Paul Chan, financial secretary of Hong Kong (Photographer: Qilai Shen/Bloomberg)

H.K. Financial Secretary Questions Moody's Over Debt Downgrade

(Bloomberg) -- Moody’s Investors Service’s decision to downgrade Hong Kong’s debt rating last week was based on “shallow” evidence, Hong Kong Financial Secretary Paul Chan wrote in a blog on Sunday.

“The evidence on which the ratings company mechanically downgraded Hong Kong’s debt rating based on the very close economic relationship between Hong Kong and the mainland is shallow,” Chan wrote in a blog on the official website of the financial secretary. Enhancing cooperation with the mainland cannot be considered negative as China is the main growth engine for the global economy, he added.

H.K. Financial Secretary Questions Moody's Over Debt Downgrade

Paul Chan

Photographer: Qilai Shen/Bloomberg

Moody’s cut its rating on China’s debt for the first time since 1989 on Wednesday, a challenge to the view that the country’s leaders can rein in leverage while maintaining the pace of economic growth. Hours later, the company cut the rating on Hong Kong’s local- and foreign-currency issuances to Aa2 from Aa1, and changed the outlook to stable from negative. It was the territory’s first cut in ranking by Moody’s since the Asian financial crisis in 1998.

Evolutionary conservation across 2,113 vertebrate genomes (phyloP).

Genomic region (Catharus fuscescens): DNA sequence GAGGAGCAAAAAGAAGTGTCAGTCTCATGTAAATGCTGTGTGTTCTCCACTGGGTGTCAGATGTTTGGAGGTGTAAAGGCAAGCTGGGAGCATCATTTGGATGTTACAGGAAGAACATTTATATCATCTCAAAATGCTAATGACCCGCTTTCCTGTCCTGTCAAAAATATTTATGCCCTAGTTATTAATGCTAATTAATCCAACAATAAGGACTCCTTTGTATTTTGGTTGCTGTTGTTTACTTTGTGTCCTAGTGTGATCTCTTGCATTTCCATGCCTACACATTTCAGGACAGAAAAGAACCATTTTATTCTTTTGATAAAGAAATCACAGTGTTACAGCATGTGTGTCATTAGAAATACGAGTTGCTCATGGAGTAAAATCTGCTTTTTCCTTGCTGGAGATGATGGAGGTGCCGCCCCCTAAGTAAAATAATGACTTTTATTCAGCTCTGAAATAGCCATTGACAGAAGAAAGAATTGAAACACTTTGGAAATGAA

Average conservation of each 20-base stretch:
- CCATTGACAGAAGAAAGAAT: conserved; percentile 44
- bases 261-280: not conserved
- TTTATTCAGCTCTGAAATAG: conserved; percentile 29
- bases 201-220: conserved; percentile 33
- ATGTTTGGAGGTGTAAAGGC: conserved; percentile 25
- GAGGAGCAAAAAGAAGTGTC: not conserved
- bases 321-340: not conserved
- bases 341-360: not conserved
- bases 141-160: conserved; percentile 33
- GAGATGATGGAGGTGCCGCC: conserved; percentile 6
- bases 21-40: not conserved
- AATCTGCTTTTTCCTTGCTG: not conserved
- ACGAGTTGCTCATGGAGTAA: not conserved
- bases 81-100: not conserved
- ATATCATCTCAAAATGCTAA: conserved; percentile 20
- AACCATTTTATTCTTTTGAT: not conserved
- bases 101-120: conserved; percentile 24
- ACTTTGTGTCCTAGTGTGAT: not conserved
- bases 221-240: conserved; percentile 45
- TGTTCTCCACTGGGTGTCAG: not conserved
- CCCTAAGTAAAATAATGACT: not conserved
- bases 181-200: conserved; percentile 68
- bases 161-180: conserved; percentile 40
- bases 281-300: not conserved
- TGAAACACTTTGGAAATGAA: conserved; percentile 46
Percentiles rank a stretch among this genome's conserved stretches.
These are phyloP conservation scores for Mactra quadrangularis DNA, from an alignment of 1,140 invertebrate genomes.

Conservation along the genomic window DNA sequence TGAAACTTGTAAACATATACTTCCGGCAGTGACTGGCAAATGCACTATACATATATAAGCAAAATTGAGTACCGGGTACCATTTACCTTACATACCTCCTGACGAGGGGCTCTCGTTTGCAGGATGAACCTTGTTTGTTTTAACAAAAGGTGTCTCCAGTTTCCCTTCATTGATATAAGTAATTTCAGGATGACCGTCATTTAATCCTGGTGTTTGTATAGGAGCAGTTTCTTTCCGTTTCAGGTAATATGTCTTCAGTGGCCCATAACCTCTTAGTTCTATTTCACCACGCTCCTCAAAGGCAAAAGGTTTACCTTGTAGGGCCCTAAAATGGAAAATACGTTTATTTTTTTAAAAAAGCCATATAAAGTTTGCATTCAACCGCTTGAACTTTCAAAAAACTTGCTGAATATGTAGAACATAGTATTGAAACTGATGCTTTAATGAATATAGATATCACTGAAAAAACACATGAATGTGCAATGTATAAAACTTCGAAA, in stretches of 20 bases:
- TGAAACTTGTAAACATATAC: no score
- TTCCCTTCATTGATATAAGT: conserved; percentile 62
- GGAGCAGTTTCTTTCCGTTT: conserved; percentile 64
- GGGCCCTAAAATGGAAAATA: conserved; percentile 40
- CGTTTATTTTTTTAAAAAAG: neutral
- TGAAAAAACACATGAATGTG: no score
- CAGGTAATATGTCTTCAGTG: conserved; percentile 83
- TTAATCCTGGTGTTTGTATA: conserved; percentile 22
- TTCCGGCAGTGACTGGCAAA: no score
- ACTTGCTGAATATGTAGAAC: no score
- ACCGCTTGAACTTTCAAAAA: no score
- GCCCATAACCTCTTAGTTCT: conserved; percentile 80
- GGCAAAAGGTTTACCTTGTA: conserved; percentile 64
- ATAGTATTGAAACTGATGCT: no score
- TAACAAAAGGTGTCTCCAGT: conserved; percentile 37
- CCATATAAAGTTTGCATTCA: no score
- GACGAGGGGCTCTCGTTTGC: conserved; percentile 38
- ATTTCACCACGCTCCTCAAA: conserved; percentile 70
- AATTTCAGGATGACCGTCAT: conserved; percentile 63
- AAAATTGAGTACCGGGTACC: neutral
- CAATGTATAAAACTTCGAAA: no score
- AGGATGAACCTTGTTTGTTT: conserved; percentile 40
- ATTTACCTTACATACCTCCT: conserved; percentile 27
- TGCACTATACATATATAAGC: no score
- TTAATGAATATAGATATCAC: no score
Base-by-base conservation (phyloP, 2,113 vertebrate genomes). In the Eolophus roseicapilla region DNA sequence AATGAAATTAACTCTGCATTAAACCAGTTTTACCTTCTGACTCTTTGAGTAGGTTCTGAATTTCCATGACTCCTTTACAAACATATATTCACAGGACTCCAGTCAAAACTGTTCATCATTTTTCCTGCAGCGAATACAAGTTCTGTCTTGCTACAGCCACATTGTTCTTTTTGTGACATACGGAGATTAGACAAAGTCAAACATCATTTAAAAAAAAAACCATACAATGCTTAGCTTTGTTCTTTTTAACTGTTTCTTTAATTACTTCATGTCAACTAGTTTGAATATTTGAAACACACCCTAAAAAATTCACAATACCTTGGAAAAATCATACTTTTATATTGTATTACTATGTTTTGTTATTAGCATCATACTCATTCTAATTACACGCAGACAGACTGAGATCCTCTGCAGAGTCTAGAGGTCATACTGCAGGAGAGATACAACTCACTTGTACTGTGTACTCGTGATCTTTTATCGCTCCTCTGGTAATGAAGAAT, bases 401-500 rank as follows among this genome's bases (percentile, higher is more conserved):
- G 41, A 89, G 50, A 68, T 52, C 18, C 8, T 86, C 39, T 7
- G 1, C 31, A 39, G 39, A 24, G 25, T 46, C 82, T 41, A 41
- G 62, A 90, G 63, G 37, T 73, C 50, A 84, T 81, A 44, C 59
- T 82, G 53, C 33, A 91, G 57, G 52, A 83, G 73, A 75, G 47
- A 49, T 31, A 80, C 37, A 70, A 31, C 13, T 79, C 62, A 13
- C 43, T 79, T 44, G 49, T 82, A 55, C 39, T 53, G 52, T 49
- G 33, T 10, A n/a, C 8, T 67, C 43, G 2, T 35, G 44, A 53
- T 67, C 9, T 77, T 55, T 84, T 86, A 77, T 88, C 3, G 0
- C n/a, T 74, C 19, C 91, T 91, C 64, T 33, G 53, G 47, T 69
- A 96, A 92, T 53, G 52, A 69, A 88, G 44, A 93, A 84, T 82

“Credit trends in China will continue to have a significant impact on Hong Kong’s credit profile due to close and tightening economic, financial and political linkages with the mainland,” Moody’s said in its statement. Closer financial ties “risk introducing more direct contagion channels between China’s and Hong Kong’s financial markets.”

‘Sound Fundamentals’

Hong Kong’s government said in a statement on its website shortly afterward that it disagreed with the decision by Moody’s, citing Chan. The ratings company overlooked Hong Kong’s “sound economic fundamentals, robust financial regulatory regime, resilient banking sector and strong fiscal position,” the government said.

Chan, who was appointed Hong Kong’s financial secretary in January, expanded on that argument with his blog post on Sunday. He said Moody’s concern for China’s economy lacked objective evidence because growth and exports this year have improved, while steel and coal oversupply have eased. In response to Moody’s “contagion channels” worry, Chan said Hong Kong’s financial system is very stable and it has policies in place to improve risk management for mainland-related loans.

The rating firm’s outlook cut in March 2016 has proven to be "exaggerated” based on economic growth since then, Chan also wrote. Moody’s cut Hong Kong’s outlook to negative from stable last year because it said the city’s credit profile tracked China’s. Days earlier, it lowered China’s credit-rating outlook, highlighting the country’s surging debt burden and questioning the government’s ability to enact reforms.

China’s currency and stocks rallied despite last week’s debt-rating downgrade. The onshore yuan strengthened 0.5 percent, the biggest weekly gain since July 2016. Shanghai’s benchmark gauge climbed 0.6 percent last week, the most since the week ended April 7.